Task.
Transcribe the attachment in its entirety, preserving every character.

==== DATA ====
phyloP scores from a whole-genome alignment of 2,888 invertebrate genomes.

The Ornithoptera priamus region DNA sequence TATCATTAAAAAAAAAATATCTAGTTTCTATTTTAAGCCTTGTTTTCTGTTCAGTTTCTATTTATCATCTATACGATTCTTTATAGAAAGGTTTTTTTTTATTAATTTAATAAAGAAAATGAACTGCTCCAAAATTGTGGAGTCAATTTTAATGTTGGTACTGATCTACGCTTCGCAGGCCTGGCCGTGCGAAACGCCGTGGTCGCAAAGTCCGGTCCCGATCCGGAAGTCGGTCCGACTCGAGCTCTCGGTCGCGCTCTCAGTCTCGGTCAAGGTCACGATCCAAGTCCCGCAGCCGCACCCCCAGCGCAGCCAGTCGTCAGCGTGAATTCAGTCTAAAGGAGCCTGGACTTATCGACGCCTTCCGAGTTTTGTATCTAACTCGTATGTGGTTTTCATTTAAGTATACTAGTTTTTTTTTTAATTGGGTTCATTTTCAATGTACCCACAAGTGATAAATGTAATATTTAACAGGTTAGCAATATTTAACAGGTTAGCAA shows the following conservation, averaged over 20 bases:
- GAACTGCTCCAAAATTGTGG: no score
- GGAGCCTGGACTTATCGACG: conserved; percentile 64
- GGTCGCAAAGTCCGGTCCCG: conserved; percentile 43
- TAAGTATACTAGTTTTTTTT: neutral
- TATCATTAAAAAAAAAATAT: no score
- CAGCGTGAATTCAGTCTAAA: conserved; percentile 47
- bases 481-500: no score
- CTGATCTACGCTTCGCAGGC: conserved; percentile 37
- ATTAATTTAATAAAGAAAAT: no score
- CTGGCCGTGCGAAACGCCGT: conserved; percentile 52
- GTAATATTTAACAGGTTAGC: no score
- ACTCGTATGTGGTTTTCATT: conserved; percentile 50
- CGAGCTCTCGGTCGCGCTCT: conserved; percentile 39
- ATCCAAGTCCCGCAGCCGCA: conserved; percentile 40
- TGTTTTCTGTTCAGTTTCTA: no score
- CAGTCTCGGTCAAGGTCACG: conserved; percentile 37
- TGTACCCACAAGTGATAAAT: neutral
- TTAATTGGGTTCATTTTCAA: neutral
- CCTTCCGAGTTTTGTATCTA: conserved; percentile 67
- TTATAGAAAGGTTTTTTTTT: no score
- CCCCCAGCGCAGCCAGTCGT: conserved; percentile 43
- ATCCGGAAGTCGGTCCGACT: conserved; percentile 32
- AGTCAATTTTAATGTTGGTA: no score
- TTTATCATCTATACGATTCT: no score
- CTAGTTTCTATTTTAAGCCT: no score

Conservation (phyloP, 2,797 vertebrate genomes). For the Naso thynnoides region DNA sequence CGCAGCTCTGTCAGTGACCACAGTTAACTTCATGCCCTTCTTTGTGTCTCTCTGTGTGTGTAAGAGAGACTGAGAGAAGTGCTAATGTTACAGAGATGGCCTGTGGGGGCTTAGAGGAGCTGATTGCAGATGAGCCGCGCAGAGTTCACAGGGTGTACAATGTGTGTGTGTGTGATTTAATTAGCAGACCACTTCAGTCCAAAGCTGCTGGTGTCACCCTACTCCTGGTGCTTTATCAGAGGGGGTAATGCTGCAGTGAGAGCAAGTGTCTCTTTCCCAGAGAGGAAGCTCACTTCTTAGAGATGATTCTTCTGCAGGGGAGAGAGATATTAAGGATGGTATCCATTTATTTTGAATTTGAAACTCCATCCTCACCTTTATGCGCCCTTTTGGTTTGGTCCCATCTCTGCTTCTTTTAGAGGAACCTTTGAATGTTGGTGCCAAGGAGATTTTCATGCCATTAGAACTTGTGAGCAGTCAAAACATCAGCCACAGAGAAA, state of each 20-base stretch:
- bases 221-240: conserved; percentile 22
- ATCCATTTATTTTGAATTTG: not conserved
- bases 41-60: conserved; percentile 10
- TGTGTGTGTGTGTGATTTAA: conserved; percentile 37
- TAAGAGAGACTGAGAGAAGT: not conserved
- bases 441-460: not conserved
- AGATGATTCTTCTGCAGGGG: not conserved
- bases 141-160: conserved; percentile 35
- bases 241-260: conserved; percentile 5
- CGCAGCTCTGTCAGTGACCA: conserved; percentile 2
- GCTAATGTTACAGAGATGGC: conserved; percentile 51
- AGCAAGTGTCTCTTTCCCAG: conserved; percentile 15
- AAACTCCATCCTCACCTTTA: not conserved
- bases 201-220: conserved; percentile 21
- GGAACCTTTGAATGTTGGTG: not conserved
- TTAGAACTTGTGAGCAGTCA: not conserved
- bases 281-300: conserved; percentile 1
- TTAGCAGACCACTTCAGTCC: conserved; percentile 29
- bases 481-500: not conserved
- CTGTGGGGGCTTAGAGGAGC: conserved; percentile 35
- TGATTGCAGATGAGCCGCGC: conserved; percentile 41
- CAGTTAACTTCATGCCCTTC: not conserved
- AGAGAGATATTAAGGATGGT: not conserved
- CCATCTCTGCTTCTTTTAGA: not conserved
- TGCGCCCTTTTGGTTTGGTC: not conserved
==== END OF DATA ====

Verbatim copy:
phyloP scores from a whole-genome alignment of 2,888 invertebrate genomes.

The Ornithoptera priamus region DNA sequence TATCATTAAAAAAAAAATATCTAGTTTCTATTTTAAGCCTTGTTTTCTGTTCAGTTTCTATTTATCATCTATACGATTCTTTATAGAAAGGTTTTTTTTTATTAATTTAATAAAGAAAATGAACTGCTCCAAAATTGTGGAGTCAATTTTAATGTTGGTACTGATCTACGCTTCGCAGGCCTGGCCGTGCGAAACGCCGTGGTCGCAAAGTCCGGTCCCGATCCGGAAGTCGGTCCGACTCGAGCTCTCGGTCGCGCTCTCAGTCTCGGTCAAGGTCACGATCCAAGTCCCGCAGCCGCACCCCCAGCGCAGCCAGTCGTCAGCGTGAATTCAGTCTAAAGGAGCCTGGACTTATCGACGCCTTCCGAGTTTTGTATCTAACTCGTATGTGGTTTTCATTTAAGTATACTAGTTTTTTTTTTAATTGGGTTCATTTTCAATGTACCCACAAGTGATAAATGTAATATTTAACAGGTTAGCAATATTTAACAGGTTAGCAA shows the following conservation, averaged over 20 bases:
- GAACTGCTCCAAAATTGTGG: no score
- GGAGCCTGGACTTATCGACG: conserved; percentile 64
- GGTCGCAAAGTCCGGTCCCG: conserved; percentile 43
- TAAGTATACTAGTTTTTTTT: neutral
- TATCATTAAAAAAAAAATAT: no score
- CAGCGTGAATTCAGTCTAAA: conserved; percentile 47
- bases 481-500: no score
- CTGATCTACGCTTCGCAGGC: conserved; percentile 37
- ATTAATTTAATAAAGAAAAT: no score
- CTGGCCGTGCGAAACGCCGT: conserved; percentile 52
- GTAATATTTAACAGGTTAGC: no score
- ACTCGTATGTGGTTTTCATT: conserved; percentile 50
- CGAGCTCTCGGTCGCGCTCT: conserved; percentile 39
- ATCCAAGTCCCGCAGCCGCA: conserved; percentile 40
- TGTTTTCTGTTCAGTTTCTA: no score
- CAGTCTCGGTCAAGGTCACG: conserved; percentile 37
- TGTACCCACAAGTGATAAAT: neutral
- TTAATTGGGTTCATTTTCAA: neutral
- CCTTCCGAGTTTTGTATCTA: conserved; percentile 67
- TTATAGAAAGGTTTTTTTTT: no score
- CCCCCAGCGCAGCCAGTCGT: conserved; percentile 43
- ATCCGGAAGTCGGTCCGACT: conserved; percentile 32
- AGTCAATTTTAATGTTGGTA: no score
- TTTATCATCTATACGATTCT: no score
- CTAGTTTCTATTTTAAGCCT: no score

Conservation (phyloP, 2,797 vertebrate genomes). For the Naso thynnoides region DNA sequence CGCAGCTCTGTCAGTGACCACAGTTAACTTCATGCCCTTCTTTGTGTCTCTCTGTGTGTGTAAGAGAGACTGAGAGAAGTGCTAATGTTACAGAGATGGCCTGTGGGGGCTTAGAGGAGCTGATTGCAGATGAGCCGCGCAGAGTTCACAGGGTGTACAATGTGTGTGTGTGTGATTTAATTAGCAGACCACTTCAGTCCAAAGCTGCTGGTGTCACCCTACTCCTGGTGCTTTATCAGAGGGGGTAATGCTGCAGTGAGAGCAAGTGTCTCTTTCCCAGAGAGGAAGCTCACTTCTTAGAGATGATTCTTCTGCAGGGGAGAGAGATATTAAGGATGGTATCCATTTATTTTGAATTTGAAACTCCATCCTCACCTTTATGCGCCCTTTTGGTTTGGTCCCATCTCTGCTTCTTTTAGAGGAACCTTTGAATGTTGGTGCCAAGGAGATTTTCATGCCATTAGAACTTGTGAGCAGTCAAAACATCAGCCACAGAGAAA, state of each 20-base stretch:
- bases 221-240: conserved; percentile 22
- ATCCATTTATTTTGAATTTG: not conserved
- bases 41-60: conserved; percentile 10
- TGTGTGTGTGTGTGATTTAA: conserved; percentile 37
- TAAGAGAGACTGAGAGAAGT: not conserved
- bases 441-460: not conserved
- AGATGATTCTTCTGCAGGGG: not conserved
- bases 141-160: conserved; percentile 35
- bases 241-260: conserved; percentile 5
- CGCAGCTCTGTCAGTGACCA: conserved; percentile 2
- GCTAATGTTACAGAGATGGC: conserved; percentile 51
- AGCAAGTGTCTCTTTCCCAG: conserved; percentile 15
- AAACTCCATCCTCACCTTTA: not conserved
- bases 201-220: conserved; percentile 21
- GGAACCTTTGAATGTTGGTG: not conserved
- TTAGAACTTGTGAGCAGTCA: not conserved
- bases 281-300: conserved; percentile 1
- TTAGCAGACCACTTCAGTCC: conserved; percentile 29
- bases 481-500: not conserved
- CTGTGGGGGCTTAGAGGAGC: conserved; percentile 35
- TGATTGCAGATGAGCCGCGC: conserved; percentile 41
- CAGTTAACTTCATGCCCTTC: not conserved
- AGAGAGATATTAAGGATGGT: not conserved
- CCATCTCTGCTTCTTTTAGA: not conserved
- TGCGCCCTTTTGGTTTGGTC: not conserved